The American Civil Liberties Union of Mississippi, a non-profit organization that defends the constitutional rights and liberties of Americans, recently named Clinton native Jennifer A. Riley-Collins its new executive director.
Riley-Collins is deeply committed to social justice and equality. She has 14 years of legal experience, and 25 years of leadership experience in management and as a military officer.
"As ACLU-MS executive director, the most important part of my job is ensuring equal justice to all Mississippians," Riley-Collins said. "I am leading great staff members who are passionate about the work in promoting youth justice, equal constitutional rights, social justice reforms, and extended liberties for all."
After graduating from Meridian High School, Riley-Collins, 47, went on to receive a bachelor of arts degree from Alcorn State University in 1987, a master's in criminal justice administration from Central Texas College in 1993 and her law degree from Mississippi College School of Law in 1999. Riley-Collins served as a mobilized U.S. Army Reserve lieutenant colonel for five years. She has three sons: Joseph, Jonathan and Joshua, and a grandson, Travis.
For several years, Riley-Collins served as a public defender in Hinds County Youth Court, which gave her many opportunities to challenge a system that channels children into the schoolhouse-to-jailhouse pipeline. In 2008, Riley-Collins co-authored "An Assessment of Access to Council and Quality Representation" in partnership with the National Juvenile Defenders Center. That report led to legislative reforms in Mississippi ensuring that attorneys in youth court undergo annual continuing legal education training specific to juvenile-justice issues. Keeping Mississippi children out of the pipeline will continue to be a cornerstone of her work at the ACLU.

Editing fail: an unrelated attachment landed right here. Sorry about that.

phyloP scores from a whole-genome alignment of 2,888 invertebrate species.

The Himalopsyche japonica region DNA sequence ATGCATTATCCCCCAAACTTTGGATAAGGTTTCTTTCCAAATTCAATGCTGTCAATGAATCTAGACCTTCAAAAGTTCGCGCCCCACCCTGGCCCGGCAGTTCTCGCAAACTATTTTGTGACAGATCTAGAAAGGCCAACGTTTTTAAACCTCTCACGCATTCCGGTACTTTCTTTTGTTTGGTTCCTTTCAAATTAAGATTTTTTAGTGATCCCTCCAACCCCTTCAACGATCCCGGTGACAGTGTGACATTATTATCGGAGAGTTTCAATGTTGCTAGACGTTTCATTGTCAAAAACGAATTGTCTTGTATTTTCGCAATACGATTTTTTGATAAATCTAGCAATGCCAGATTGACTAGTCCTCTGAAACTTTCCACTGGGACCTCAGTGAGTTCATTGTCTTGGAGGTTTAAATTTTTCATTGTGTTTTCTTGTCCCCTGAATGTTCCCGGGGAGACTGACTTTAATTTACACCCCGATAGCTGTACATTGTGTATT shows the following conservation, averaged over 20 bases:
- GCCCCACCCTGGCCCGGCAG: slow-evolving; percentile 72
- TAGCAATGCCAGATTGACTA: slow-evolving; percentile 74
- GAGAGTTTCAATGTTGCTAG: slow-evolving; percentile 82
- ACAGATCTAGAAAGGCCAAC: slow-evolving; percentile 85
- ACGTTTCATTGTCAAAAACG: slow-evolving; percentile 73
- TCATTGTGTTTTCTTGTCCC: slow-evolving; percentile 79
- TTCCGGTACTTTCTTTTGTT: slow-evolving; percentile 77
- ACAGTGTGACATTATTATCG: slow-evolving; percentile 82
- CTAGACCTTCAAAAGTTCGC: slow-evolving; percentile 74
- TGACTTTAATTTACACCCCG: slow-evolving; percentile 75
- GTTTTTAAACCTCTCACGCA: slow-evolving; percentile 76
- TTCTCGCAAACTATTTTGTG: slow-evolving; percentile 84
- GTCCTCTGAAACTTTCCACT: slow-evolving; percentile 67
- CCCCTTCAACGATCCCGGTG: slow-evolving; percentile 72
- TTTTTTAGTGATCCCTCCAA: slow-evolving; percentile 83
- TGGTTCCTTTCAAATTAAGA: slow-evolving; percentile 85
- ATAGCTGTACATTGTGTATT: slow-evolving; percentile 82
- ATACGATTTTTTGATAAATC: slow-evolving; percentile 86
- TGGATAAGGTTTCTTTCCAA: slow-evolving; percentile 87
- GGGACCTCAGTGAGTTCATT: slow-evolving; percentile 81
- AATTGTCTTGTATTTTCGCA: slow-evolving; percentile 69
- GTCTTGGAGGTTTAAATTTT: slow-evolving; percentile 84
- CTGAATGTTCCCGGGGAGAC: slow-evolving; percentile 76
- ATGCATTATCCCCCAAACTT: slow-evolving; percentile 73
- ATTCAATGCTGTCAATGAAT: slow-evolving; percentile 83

"We want to ensure that schools implement strategies to cut out exclusionary practices that send children into the pipeline for child behavior issues," Riley-Collins said. "We want to ensure that children with disabilities are not punished for actions relating to their disability."
Riley-Collins is committed to making her organization into an example for others.
"I would like, under my leadership, for this affiliate to be an ACLU for others to follow," she said. "With my staff, we will work to bring about good things in Mississippi. I believe that all problems have a solution, and it is my intent to work even with people whose opinions differ from mine to insure that all in Mississippians are treated with respect and dignity and are treated equally."
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